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Rebellion Record: a Diary of American Events: Documents and Narratives, Volume 10. (ed. Frank Moore) 78 0 Browse Search
Jubal Anderson Early, Ruth Hairston Early, Lieutenant General Jubal A. Early , C. S. A. 36 0 Browse Search
Southern Historical Society Papers, Volume 10. (ed. Reverend J. William Jones) 36 0 Browse Search
Robert Underwood Johnson, Clarence Clough Buell, Battles and Leaders of the Civil War. Volume 3. 28 0 Browse Search
Brigadier-General Ellison Capers, Confederate Military History, a library of Confederate States Military History: Volume 5, South Carolina (ed. Clement Anselm Evans) 22 0 Browse Search
Rebellion Record: a Diary of American Events: Documents and Narratives, Volume 9. (ed. Frank Moore) 18 0 Browse Search
Edward Porter Alexander, Military memoirs of a Confederate: a critical narrative 14 0 Browse Search
Southern Historical Society Papers, Volume 14. (ed. Reverend J. William Jones) 14 0 Browse Search
Maj. Jed. Hotchkiss, Confederate Military History, a library of Confederate States Military History: Volume 3, Virginia (ed. Clement Anselm Evans) 12 0 Browse Search
Robert Underwood Johnson, Clarence Clough Buell, Battles and Leaders of the Civil War: The Opening Battles. Volume 1. 12 0 Browse Search
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Browsing named entities in General James Longstreet, From Manassas to Appomattox. You can also browse the collection for Telegraph (New Mexico, United States) or search for Telegraph (New Mexico, United States) in all documents.

Your search returned 5 results in 3 document sections:

General James Longstreet, From Manassas to Appomattox, Chapter 22: battle of Fredericksburg. (search)
division of my corps was posted on the heights in rear of the city, one brigade in the sunken road in front of the Marye mansion, the others extending across the Telegraph road through the wood of Lee's Hill. As the other divisions of the corps came up they were posted, R. H. Anderson on Taylor's Hill; Ransom in reserve, near corphe sunken road cuts into the plank or Gordonsville road, which is an extension of Hanover Street from near the heart of the town. At the south end it enters the Telegraph road, extending out from the town limits and up over the third, or Telegraph Hill, called, in its bloody baptismal, Lee's Hill. An unfinished railroad lies along the Telegraph road as far as the highlands. The Fredericksburg and Potomac Railroad lies nearly parallel with the river four miles, and then turns south through the highlands. The old stage road from the city runs about half-way between the river and the railroad four miles, when it turns southwest and crosses the railroad at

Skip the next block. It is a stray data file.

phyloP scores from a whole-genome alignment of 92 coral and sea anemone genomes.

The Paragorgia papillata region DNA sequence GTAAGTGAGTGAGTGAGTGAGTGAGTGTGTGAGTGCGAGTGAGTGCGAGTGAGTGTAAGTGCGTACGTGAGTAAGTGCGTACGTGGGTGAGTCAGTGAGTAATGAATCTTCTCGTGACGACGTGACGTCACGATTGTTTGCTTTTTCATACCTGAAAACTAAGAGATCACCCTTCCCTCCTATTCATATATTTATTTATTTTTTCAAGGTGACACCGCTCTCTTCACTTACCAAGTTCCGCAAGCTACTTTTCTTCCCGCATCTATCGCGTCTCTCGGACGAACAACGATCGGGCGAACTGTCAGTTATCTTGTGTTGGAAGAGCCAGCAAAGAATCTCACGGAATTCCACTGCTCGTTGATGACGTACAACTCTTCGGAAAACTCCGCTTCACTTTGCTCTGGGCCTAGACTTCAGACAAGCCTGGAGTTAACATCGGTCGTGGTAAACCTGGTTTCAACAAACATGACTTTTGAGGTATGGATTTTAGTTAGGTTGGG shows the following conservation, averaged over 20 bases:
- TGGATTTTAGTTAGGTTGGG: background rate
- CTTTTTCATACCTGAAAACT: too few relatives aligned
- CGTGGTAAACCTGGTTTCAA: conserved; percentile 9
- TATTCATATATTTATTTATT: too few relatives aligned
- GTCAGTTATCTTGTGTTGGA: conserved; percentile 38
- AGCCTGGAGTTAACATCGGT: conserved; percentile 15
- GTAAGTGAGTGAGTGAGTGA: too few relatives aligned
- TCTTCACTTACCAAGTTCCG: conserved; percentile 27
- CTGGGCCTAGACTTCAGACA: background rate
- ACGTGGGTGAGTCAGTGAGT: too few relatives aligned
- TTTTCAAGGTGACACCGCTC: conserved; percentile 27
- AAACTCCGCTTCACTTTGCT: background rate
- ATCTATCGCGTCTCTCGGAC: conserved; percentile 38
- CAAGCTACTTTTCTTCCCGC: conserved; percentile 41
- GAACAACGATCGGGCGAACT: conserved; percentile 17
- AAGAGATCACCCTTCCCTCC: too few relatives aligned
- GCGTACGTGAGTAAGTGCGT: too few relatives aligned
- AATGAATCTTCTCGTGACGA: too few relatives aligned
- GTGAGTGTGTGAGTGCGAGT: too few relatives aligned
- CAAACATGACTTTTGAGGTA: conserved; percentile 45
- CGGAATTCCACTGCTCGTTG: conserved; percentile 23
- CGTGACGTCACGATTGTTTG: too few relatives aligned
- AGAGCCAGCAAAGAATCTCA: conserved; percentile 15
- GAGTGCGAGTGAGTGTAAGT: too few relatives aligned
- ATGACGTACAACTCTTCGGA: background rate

General James Longstreet, From Manassas to Appomattox, Chapter 23: battle of Fredericksburg (continued). (search)
s in the road in time to meet the next attack, by Sturgis's division of the Ninth Corps, which made the usual brave fight, and encountered the same damaging results. Getty's division of the Ninth Corps came to his support on the left, but did not engage fiercely, losing less than eight hundred men. Carroll's brigade of Whipple's division, Third Corps, came in on Sturgis's left, but only to brace that part of the fight. As the troops hurried forward from the streets of the city for the Telegraph road, they came at once under the fire of the long-range guns on Lee's Hill. The thirty-pound Parrotts were particularly effective in having the range and dropping their shells in the midst of the columns as they dashed forward. Frequently commands were broken up by this fire and that of other long-range guns, and sought shelter, as they thought, in the railroad cut, but that point was well marked, and the shots were dropped in, in enfilade fire, with precision, often making wide gaps in
General James Longstreet, From Manassas to Appomattox, Chapter 24: preparing for the spring of 1863. (search)
ks of the Burnside battle, with three brigades, two of his own and one of Ransom's. General Early was assigned to that position with five brigades. He was attacked by about one-fourth the number of McLaws's assailants, the position was carried, and Early was driven off in confusion, losing, besides large numbers as prisoners, many pieces of artillery. His especial assignment was to defend the Plank road against the enemy's march to attack General Lee's rear. Instead, he retreated by the Telegraph road, leaving the Plank road free for the enemy. After driving Early off, the enemy marched by the Plank road, and Early marched back to his late position at Marye's Hill. So General Lee was obliged to take McLaws and Anderson from his battle at Chancellorsville to drive back the force threatening his rear. The battle as pitched and as an independent affair was brilliant, and if the war was for glory could be called successful, but, besides putting the cause upon the hazard of a die,